mjm20 _Critical Practice

MA Creative Media, University of Brighton
(mjm20) Digital Cities

Lee O’Neill _mjm20.m4v from leeoneill on Vimeo.

“I am lost in the crowd, I am anonymous. In my phone, in my space, I matter.”

(Bassett, 2003:350)

This finalised piece is a short movie that uses geolocative augmented reality (AR) to illustrate the mutual constitution of software and socio-spatial practice. It could be argued that the immersive seduction of a digital co-presence mediates and re-codifies urban space through a process of negation and investment in an economy of sustained attention. Ubiquitous and pervasive mobile technologies are blurring the borders of time, community and space facilitated by gamification, quantification and surveillance; conflating online and offline identity and making it increasingly difficult to determine which side of the screen is which. The short film exploits the graphic infancy of contemporary AR technology to illuminate the sophistication of situational data aggregation and commodification. This critical reflection seeks to discuss the accumulation of intimate and long-term data of desires and behaviours in the context of civil liberty and freedom of mobility.






The Jetsons. American animated sitcom (1962). Instant replicated food - out of this world!

The Jetsons. (1962). American animated sitcom.  Instant replicated food – out of this world!

Scanning in  2-D has bridged the physical, analogue world to the digital realm. A 3-D scanner crosses the border of the screen. It is only the ink of composite materials that acts as final parameter before the two worlds are ultimately blurred. In the final chapter of Fabricated, Lipson and Kurman (2013) suggest this first episode of control over shape and fabrication of any material has already been achieved. The second is composition of internal structure and the third is control over behaviour of meta-materials.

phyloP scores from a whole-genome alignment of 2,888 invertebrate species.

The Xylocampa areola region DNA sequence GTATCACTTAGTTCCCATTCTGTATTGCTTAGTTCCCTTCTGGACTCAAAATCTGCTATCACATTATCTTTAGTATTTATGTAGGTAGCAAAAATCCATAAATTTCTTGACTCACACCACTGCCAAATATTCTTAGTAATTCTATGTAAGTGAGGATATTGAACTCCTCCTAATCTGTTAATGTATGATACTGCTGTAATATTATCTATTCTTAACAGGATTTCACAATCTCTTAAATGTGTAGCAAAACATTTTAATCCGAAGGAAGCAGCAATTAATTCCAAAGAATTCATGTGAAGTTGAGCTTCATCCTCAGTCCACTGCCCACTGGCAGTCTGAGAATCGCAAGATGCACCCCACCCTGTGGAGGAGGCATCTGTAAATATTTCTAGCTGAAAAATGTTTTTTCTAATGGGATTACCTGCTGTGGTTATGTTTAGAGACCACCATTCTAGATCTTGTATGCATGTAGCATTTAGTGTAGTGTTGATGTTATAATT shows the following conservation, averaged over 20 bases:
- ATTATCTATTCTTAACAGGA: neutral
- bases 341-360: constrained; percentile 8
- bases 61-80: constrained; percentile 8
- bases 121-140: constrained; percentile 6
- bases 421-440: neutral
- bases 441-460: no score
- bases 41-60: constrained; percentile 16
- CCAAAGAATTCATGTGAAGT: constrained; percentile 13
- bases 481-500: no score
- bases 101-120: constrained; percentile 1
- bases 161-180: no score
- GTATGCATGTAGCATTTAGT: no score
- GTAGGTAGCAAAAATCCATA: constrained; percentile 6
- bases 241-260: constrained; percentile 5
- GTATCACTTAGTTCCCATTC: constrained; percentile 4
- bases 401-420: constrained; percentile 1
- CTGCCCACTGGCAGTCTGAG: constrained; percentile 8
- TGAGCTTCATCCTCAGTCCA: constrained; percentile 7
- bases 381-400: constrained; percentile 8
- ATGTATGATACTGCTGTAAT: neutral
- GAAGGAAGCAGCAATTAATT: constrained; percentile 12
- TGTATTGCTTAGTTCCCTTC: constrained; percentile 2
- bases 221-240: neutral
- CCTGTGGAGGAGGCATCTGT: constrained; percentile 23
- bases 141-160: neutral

“…printing integrated, active systems that can sense and react, compute and behave.” (p.266)

The infancy of the technology revisits the former frontier freedom of the internet in its earliest days, when the ideals of open source and web 2.0 technologies promised an egalitarian digital world. Digital information has developed its own political economy. Freedom to share information will challenge not only intellectual property law but also the long tail of manufacturing. Policy makers need to consider the legality and ethical ramifications of instantly accessible drugs, weapons and custom body parts. A recent example is the online posting of the blueprints to manufacture a fully working gun, The Liberator.

If machines are ultimately to recreate themselves, then where does this leave us? A recurring theme in this Digital CIties blog, is the investigation of a significant opportunity for policy makers to consider how technology can improve the future lives for all citizens. With a focus on macro socio-political initiative the potential is to radically transform society, reduce poverty and improve peoples lives. However, if technology companies are obliged to compete in a market, then a more divisive and proprietorial future will further exacerbate inequality and social injustice.